What's even more embarrassing is that when the female security inspector asked loudly, "Is this a sanitary napkin?" after a 5-minute search, the male security inspector laughed beside him.

"Daily Social News" was obviously provoked by this kind of situation, and suggested that women should not wear underwear when going through the airport security check during their menstrual period.

Facing the anger of countless people, TSA also seemed quite helpless. After all, sanitary napkins can be attached to underwear, and bombs can also be loaded to blow up planes, which has a precedent in Christmas 2009.

At that time, a "underpants bomber" nearly blew up Northwest Airlines Flight 253 and took away 289 innocent people.

Socially sensitive body parts are more likely to be exploited by terrorists, and the Triangle is undoubtedly a top priority.

In June 2015, the head of TSA at Chicago's O'Hare International Airport was fired.

Because the Department of Homeland Security sent agents to conduct 70 secret tests, and 67 times, they were able to successfully pass the TSA with real guns and fake bombs, and the security check was useless.

A spokesman for the newly launched TSA emphasized that checking the next three routes is a necessary action to counter terrorism and prevent explosives from being brought on the plane.

According to the new safety policy announced by the TSA in 2017, the standard practice of body search includes stroking the inner thigh and crotch area with hands, and patting sensitive parts and gaps through the fabric.

You consider yourself a good citizen with no criminal record, but you can't escape being rudely searched, almost stripped, for using sanitary pads.

Out of procedural justice, the screener will ask you what's hiding between your legs, as if she's not a woman who also menstruates.

Telling the inside story of menstrual sanitary napkins in advance does not give you immunity from body searches.

Twitter user @janhartmanadame donned an "I'm menstruating now" t-shirt, but the screener's hand was still in her triangle.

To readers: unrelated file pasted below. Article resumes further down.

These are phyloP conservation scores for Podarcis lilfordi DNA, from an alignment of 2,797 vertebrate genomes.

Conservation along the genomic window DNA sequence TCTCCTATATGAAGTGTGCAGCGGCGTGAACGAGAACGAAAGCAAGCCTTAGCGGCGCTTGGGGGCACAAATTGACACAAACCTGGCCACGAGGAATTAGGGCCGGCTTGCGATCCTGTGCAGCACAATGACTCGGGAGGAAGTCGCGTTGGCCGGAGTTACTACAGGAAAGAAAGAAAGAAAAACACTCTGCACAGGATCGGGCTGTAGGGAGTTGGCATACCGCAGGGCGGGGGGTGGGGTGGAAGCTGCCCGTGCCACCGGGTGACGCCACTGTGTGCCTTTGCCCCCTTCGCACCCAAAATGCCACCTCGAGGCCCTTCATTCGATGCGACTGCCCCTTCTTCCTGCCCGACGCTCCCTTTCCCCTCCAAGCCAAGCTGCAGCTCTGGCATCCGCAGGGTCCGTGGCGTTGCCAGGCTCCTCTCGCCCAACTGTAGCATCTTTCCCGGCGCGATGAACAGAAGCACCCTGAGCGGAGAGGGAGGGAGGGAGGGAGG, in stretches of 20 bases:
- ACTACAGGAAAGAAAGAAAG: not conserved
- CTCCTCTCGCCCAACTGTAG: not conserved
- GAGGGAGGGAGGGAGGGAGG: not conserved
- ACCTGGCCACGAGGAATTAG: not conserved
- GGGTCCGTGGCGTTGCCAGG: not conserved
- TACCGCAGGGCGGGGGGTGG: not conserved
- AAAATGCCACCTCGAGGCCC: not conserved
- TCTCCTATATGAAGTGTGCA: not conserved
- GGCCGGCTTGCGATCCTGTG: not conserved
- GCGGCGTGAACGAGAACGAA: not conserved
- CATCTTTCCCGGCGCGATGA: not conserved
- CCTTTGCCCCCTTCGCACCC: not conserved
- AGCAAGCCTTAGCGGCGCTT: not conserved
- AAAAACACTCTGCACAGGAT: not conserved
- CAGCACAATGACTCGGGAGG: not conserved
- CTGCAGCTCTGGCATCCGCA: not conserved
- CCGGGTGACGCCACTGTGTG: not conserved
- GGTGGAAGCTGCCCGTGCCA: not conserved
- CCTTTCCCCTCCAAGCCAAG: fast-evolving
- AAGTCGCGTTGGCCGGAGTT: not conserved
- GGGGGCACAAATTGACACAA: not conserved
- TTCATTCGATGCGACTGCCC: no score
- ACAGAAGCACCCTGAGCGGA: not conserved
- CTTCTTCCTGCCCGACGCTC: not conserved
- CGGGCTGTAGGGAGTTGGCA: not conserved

"The new TSA body searches are turning the security checkpoint into an obscene place," said Douglas Kidd of the National Airline Passenger Association.

In order to avoid TSA's claws, Reddit netizens discussed the feasibility of not using sanitary napkins when menstrual security checks, and did not hesitate to destroy a pair of underwear.

But they forgot that at least sanitary pads have thickness. If you are searched while wearing a skirt, there is only a thin layer of underwear between your private parts and the hands of the security inspector, and dozens of passengers are slapped without changing it. gloves.

The 37-year-old American journalist Angela Lai was touched by the security guard twice in her private parts. The rude touch made her body twitch upward and burst into tears at the Detroit Airport.

Therefore, some people suggest that sanitary napkins be used as special protective equipment, even if you are not menstruating. Sanitary pads may increase your chances of being frisked, but also provide a degree of protection while you are being frisked, like a double-edged sword.

"The ultimate right people have is to refuse all TSA searches, they are not law enforcement officers and have no right to detain you," said former TSA chief counsel, Matt Pinske.

It has been suggested that in the face of such a public "intrusive" search, there is an option: when the body is searched, ask another security inspector or airport police to supervise and videotape the body. Remember, this is also your legal right.

At least you can keep evidence when it happens.

Alternatively, simply refuse the use of a full-body scanner or public body searches, and request additional body searches by same-sex screeners in private rooms.

Also, screeners cannot strip search you.

You have the right to refuse to take off any clothing other than your outer garment, including taking off your trousers to display your sanitary napkin. If the other party insists, you can throw a word, "Come to your supervisor," or ask the airport police.

Don't be afraid of being told to call the police, you can also call the police.